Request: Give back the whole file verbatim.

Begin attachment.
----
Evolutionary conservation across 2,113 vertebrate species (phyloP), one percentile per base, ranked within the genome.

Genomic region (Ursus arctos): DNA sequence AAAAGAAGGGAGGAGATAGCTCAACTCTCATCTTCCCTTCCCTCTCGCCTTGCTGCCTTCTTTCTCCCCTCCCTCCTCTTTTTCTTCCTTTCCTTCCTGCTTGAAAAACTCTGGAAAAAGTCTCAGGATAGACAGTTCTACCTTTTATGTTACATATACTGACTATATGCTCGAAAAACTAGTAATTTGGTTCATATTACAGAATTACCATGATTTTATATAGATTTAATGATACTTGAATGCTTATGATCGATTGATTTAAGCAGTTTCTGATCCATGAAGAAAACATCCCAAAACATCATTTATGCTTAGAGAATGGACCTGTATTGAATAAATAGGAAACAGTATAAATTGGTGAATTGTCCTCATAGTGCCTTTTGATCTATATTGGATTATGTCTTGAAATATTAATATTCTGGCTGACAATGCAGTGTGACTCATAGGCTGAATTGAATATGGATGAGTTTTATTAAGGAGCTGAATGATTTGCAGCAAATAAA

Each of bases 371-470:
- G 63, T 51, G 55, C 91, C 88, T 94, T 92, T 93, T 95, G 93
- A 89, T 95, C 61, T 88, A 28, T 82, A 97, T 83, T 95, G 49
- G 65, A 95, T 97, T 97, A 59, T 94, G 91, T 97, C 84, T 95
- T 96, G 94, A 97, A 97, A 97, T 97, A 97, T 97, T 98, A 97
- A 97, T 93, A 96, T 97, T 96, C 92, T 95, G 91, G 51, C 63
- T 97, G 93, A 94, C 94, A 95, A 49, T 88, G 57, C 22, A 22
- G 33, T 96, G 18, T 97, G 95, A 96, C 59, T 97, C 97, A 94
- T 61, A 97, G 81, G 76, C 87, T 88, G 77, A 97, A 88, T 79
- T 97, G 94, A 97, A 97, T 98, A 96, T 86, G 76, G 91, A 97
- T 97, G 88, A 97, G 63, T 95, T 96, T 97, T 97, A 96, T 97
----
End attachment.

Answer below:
Evolutionary conservation across 2,113 vertebrate species (phyloP), one percentile per base, ranked within the genome.

Genomic region (Ursus arctos): DNA sequence AAAAGAAGGGAGGAGATAGCTCAACTCTCATCTTCCCTTCCCTCTCGCCTTGCTGCCTTCTTTCTCCCCTCCCTCCTCTTTTTCTTCCTTTCCTTCCTGCTTGAAAAACTCTGGAAAAAGTCTCAGGATAGACAGTTCTACCTTTTATGTTACATATACTGACTATATGCTCGAAAAACTAGTAATTTGGTTCATATTACAGAATTACCATGATTTTATATAGATTTAATGATACTTGAATGCTTATGATCGATTGATTTAAGCAGTTTCTGATCCATGAAGAAAACATCCCAAAACATCATTTATGCTTAGAGAATGGACCTGTATTGAATAAATAGGAAACAGTATAAATTGGTGAATTGTCCTCATAGTGCCTTTTGATCTATATTGGATTATGTCTTGAAATATTAATATTCTGGCTGACAATGCAGTGTGACTCATAGGCTGAATTGAATATGGATGAGTTTTATTAAGGAGCTGAATGATTTGCAGCAAATAAA

Each of bases 371-470:
- G 63, T 51, G 55, C 91, C 88, T 94, T 92, T 93, T 95, G 93
- A 89, T 95, C 61, T 88, A 28, T 82, A 97, T 83, T 95, G 49
- G 65, A 95, T 97, T 97, A 59, T 94, G 91, T 97, C 84, T 95
- T 96, G 94, A 97, A 97, A 97, T 97, A 97, T 97, T 98, A 97
- A 97, T 93, A 96, T 97, T 96, C 92, T 95, G 91, G 51, C 63
- T 97, G 93, A 94, C 94, A 95, A 49, T 88, G 57, C 22, A 22
- G 33, T 96, G 18, T 97, G 95, A 96, C 59, T 97, C 97, A 94
- T 61, A 97, G 81, G 76, C 87, T 88, G 77, A 97, A 88, T 79
- T 97, G 94, A 97, A 97, T 98, A 96, T 86, G 76, G 91, A 97
- T 97, G 88, A 97, G 63, T 95, T 96, T 97, T 97, A 96, T 97